I looked in the AC manual and it notes that if you turn the AC off and don't let it sit longer than 2 minutes, then the refrigerant doesn't get evenly distributed or something to that effect. Is that what happened here?

would appreciate it if one of the AC gurus (Lewster?) would chime in on this.

My eventual plan is to put in a 15K unit so that we can extend our comfortable camping season, even in Texas, but just wanted to know if I had indeed shot myself in the foot with a bag of microwave popcorn?

Thanks
Dana
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Old 06-22-2013, 05:10 PM   #2
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If it's really humid, water condenses on the evaporator coils (the ones where the cold air is coming out) and freezes. Eventually, ice will build up until the coils are blocked and airflow is reduced to almost nothing.

If that happens, run the air conditioner on FAN ONLY for 5-10 minutes to defrost the coils. You'll be able to tell when the defrosting starts; as airflow will increase, and really stinky, humid, hot air comes out. Then, when the airflow seems to be about back to normal, turn the thermostat back to HI-COOL or whatever is appropriate on your unit. Cooling should be back to normal again. If you have a heat pump, you can turn the unit to HEAT for a few minutes to accelerate the defrosting process (some heat pumps may do this automatically).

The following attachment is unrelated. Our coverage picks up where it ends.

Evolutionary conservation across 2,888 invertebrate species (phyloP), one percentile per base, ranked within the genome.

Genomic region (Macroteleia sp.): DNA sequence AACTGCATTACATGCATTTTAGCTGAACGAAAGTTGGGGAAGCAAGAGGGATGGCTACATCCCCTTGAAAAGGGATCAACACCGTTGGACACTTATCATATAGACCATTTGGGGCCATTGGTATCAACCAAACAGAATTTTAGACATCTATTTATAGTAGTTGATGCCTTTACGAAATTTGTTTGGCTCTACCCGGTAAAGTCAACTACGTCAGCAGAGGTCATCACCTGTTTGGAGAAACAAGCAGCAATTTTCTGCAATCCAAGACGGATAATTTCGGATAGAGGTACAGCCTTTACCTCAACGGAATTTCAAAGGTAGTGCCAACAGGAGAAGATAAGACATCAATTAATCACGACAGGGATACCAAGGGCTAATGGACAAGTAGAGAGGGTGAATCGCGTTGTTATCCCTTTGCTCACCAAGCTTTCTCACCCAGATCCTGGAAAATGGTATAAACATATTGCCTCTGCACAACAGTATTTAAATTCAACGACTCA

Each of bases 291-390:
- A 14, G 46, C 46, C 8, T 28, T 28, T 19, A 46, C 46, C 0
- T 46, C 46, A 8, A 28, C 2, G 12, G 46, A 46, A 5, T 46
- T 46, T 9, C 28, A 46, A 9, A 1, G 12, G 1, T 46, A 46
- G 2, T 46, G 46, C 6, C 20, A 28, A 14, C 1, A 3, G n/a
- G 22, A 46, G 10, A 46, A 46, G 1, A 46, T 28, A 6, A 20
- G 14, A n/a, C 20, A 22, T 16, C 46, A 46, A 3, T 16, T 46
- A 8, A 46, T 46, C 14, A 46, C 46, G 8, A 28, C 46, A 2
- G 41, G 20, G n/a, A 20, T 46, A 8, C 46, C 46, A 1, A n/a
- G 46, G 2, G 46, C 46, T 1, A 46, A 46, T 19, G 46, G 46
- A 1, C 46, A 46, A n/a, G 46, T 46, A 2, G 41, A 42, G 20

You may have to do this every couple of hours, depending on how high the humidity is. Also, this may be worse after taking showers, boiling spaghetti, or doing other things inside that increase the humidity even higher than the ambient humidity outside.